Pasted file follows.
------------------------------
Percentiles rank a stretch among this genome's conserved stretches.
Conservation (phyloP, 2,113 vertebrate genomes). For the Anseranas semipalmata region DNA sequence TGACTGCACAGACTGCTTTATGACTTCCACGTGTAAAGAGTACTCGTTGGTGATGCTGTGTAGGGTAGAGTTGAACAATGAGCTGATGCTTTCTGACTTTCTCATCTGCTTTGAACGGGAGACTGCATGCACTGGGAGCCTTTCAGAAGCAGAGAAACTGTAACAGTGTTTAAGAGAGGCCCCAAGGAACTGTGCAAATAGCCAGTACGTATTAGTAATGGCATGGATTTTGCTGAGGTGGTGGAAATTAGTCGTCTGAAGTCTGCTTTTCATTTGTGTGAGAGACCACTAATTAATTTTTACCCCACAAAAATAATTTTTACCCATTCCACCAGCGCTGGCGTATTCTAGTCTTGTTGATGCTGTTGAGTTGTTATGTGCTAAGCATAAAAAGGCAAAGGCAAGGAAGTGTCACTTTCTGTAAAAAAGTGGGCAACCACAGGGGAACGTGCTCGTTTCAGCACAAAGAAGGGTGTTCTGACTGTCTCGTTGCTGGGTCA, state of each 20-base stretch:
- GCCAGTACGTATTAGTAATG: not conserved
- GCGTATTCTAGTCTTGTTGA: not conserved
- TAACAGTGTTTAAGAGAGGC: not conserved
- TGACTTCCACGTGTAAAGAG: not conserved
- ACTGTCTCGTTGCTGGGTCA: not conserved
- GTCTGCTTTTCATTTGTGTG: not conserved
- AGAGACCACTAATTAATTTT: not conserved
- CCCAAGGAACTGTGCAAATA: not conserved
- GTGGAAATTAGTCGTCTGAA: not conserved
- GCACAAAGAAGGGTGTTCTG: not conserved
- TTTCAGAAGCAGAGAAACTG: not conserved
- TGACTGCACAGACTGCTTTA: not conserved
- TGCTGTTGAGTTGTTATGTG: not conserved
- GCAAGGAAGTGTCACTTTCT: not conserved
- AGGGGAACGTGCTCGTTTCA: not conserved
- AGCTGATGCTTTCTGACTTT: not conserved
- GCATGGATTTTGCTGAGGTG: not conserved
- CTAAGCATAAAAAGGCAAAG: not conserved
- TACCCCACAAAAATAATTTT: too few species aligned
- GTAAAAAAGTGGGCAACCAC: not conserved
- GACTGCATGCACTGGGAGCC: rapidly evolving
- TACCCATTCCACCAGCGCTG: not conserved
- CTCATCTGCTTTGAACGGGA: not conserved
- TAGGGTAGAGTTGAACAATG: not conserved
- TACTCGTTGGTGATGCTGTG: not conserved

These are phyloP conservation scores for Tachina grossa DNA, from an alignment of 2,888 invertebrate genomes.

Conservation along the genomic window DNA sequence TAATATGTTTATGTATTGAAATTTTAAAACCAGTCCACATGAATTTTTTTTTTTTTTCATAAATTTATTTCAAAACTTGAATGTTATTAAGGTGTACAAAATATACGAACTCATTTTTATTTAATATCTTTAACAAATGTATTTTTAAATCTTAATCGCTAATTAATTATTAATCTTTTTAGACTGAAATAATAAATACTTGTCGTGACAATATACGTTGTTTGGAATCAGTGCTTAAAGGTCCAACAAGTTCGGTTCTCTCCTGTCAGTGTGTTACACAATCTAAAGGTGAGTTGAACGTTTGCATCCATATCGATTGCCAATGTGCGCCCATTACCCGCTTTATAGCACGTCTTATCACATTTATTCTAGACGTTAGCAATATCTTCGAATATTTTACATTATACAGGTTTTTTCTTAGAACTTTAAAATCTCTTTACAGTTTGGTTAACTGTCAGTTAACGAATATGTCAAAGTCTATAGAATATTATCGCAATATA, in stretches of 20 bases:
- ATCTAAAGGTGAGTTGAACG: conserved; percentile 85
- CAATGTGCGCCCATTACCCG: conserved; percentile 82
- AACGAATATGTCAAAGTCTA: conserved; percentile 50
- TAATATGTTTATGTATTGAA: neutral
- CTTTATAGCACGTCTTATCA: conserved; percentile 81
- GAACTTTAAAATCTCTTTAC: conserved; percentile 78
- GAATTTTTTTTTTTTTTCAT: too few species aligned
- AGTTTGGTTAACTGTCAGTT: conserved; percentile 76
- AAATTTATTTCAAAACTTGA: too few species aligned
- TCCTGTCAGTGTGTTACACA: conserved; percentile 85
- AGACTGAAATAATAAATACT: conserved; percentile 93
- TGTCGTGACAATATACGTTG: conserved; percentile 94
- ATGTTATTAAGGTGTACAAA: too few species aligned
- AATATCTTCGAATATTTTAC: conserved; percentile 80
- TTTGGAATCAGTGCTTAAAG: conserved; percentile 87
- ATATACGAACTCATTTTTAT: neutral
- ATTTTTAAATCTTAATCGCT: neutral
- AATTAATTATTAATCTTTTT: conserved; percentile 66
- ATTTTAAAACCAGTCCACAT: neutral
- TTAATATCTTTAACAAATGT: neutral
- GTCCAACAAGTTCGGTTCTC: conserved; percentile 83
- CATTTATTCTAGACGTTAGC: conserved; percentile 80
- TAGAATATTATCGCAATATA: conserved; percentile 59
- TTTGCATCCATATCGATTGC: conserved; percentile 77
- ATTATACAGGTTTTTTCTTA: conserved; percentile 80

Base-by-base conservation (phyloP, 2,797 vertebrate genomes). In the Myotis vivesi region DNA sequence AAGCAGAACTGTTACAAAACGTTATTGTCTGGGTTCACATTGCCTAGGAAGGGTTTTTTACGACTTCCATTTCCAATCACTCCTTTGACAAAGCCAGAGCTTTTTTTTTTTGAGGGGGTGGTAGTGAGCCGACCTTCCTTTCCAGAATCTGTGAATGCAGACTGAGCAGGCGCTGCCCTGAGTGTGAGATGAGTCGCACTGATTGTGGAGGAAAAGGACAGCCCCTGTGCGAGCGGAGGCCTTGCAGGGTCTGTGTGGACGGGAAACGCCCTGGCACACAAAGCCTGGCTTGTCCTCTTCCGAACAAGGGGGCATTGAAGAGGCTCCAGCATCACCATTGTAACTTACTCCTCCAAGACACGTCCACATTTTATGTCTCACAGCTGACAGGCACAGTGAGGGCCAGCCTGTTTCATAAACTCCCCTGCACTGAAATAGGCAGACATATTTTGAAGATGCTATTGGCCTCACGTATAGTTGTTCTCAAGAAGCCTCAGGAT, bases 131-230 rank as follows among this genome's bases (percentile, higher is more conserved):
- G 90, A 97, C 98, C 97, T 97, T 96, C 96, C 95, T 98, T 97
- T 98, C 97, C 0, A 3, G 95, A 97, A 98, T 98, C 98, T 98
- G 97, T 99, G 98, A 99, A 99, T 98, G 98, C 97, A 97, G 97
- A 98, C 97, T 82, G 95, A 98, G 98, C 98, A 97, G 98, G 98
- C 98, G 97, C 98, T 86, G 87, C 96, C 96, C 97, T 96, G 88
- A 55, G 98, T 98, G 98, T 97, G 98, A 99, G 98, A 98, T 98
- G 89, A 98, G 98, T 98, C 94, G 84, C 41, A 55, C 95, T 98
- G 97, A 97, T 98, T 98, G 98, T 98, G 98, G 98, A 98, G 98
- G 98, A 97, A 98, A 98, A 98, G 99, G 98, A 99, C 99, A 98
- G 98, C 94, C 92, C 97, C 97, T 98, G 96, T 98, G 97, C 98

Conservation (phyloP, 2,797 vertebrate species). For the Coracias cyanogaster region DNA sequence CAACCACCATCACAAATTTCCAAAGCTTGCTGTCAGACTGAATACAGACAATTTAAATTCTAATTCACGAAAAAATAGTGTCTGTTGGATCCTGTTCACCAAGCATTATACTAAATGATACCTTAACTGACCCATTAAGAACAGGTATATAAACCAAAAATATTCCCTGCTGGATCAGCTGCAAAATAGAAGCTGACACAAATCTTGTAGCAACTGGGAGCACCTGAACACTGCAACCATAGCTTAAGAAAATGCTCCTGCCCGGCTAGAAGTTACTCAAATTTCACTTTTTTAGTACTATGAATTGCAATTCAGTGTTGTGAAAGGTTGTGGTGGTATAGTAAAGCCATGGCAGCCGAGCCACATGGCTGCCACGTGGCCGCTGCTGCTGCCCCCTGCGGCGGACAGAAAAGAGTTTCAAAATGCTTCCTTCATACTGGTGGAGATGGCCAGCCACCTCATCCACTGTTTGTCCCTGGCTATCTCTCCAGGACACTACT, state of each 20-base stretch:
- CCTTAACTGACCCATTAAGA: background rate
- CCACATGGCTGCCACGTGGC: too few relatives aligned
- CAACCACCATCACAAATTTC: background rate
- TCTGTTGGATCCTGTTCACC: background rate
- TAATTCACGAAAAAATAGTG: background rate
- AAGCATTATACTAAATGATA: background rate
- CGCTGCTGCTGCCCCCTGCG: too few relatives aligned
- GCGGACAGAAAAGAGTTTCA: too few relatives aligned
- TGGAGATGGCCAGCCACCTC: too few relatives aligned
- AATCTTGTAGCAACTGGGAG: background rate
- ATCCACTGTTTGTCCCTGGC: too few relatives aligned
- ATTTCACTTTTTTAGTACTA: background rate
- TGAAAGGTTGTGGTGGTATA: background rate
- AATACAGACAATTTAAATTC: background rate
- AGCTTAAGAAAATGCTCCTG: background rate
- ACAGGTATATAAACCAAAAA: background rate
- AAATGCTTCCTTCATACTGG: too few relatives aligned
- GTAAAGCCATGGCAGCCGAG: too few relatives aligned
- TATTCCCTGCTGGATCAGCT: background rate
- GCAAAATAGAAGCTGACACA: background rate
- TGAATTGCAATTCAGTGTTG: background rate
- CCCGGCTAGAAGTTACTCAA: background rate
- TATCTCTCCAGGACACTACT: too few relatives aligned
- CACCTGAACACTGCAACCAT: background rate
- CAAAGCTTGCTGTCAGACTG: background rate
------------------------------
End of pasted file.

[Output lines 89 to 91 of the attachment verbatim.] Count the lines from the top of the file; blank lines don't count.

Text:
- TATCTCTCCAGGACACTACT: too few relatives aligned
- CACCTGAACACTGCAACCAT: background rate
- CAAAGCTTGCTGTCAGACTG: background rate